NPR First Listen: Lee Fields, "Emma Jean"May 20, 2014
The great Lee Fields & the Expressions grace our stage on June 27(!) and in prep, you can now stream the new album, Emma Jean, in its entirety over at NPR! It's a beauty.
Give a listen & join us for a greattt night of music on the 27th!
Press play on any of the songs from Lee Fields' new album, Emma Jean. It'll take just a few moments for you to connect his sound to that of decades past — but in all fairness, he's lived through it. Now 63 years old, Fields has been pumping out soul, funk and Southern blues since he was a teenager. With more than 15 albums and 45 years of experience under his belt, it only makes sense that Fields' appeal hinges on a sound he first began tooling as an ardent young fan of the late, great James Brown. Add that comparison with the vocalist's complete title — Lee Fields & The Expressions, his backing band — and it's even easier to tie Fields to the popular Black acts of the mid-to-late 20th century, from The Stylistics to The Isley Brothers to Harold Melvin & The Blue Notes.
On Emma Jean, that hearkened spirit is unmistakable. The record — which is named after Fields' mother, who passed in 1993 — sees the singer and his band resume the reserved, yet grandiose sound they've meticulously developed over the years. With his most recent releases — namely, 2009's widely popular My World and 2012's equally well-received Faithful Man — Fields cemented his presence as a leader in the pack of retro soul. With daring accompaniment, penetrating lyrics and a combined sound that bleeds triumph and lovesickness all at once, Fields and co. stand solidly apart.
Somehow, Fields' voice has grown more unyielding and colorful since My World. With the chilly, distant "oohs" of Emma Jean's opening track, "Just Can't Win," he reels us in on the wings of a tale of fruitless persistence — a song one would only hope isn't self-reflective. Regardless of perspective, Fields encourages us not just as listeners, but as human beings to keep on trying: "Make your time, don't just make ends meet," he advises.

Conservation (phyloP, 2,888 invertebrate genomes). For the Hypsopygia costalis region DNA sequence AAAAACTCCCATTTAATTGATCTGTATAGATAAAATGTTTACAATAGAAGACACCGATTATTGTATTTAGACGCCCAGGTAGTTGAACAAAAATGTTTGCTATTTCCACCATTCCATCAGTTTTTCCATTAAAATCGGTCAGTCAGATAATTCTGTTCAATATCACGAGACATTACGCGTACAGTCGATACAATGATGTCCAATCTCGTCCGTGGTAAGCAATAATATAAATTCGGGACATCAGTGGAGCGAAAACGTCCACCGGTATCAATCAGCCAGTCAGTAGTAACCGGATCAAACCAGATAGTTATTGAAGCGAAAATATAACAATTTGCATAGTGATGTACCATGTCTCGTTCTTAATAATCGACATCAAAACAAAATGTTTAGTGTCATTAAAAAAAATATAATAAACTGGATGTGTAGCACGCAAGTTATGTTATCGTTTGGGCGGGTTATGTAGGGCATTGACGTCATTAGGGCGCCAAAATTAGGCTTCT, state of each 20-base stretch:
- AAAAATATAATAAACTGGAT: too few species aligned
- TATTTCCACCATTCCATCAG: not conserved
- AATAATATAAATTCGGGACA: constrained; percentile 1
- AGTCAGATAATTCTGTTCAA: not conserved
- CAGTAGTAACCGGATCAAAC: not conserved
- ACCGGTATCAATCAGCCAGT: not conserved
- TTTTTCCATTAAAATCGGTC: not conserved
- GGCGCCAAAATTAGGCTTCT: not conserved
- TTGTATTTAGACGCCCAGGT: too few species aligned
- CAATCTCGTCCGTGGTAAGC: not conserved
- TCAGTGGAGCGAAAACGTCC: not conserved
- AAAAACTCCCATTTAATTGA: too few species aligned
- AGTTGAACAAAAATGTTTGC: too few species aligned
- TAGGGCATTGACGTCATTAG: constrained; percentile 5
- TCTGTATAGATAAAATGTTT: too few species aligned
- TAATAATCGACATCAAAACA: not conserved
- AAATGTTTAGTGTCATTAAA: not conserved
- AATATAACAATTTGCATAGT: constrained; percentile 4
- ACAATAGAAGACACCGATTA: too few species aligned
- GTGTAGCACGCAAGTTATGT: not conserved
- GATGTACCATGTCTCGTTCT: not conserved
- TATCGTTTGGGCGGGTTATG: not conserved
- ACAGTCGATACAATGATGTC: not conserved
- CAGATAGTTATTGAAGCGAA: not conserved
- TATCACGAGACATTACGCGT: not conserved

On "Talk To Somebody," Fields is in the middle of an argument, and in need of his own advice. "Your hard times have become my hard times," he frustratedly tells his lover. "Why do your sad songs got to be my sad songs?" He's got us to vent to, but his lady has to find somebody else. "Let it all hang out," he encourages her. They've got to get past this rough patch somehow.
One of the finest moments of Emma Jean, "All I Need," actually puts The Expressions at the forefront. In a switch-up that reflects the trusting symbiosis between Fields and his league of talented musicians, the song also embodies the selflessness of the collective that's been backing the heralded veteran for years. Clocking in at three-and-a-half minutes, the band of brass, bass, sax and beyond takes its time building up to a succulent climax. As the song's end nears, you barely realize that Fields hasn't made a peep. (That's how good they are.) Then, with only 30 seconds remaining, the singer makes his grand entrance and upends the track with a fleeting series of rugged and ragged yowls. And just when you think it's getting good... it's over. While I could have listened to Fields aimlessly croon for an indefinite amount of time, the song ended right when it was supposed to.
Fields' grasp of time is his strongest selling point. Even as our ears lead us to assume that he and his band are behind the times, albeit purposely, Fields & The Expressions brazenly illustrate with each note that they're right where they need to be. It's not easy to reinterpret the sounds of yesteryear without being branded as a cheap imitation. Fields accomplishes that by resisting mere regurgitation; he instead takes that sound and pushes it to a new limit with a tried and true voice, and the assistance of a band that isn't afraid to dig deep and get gritty.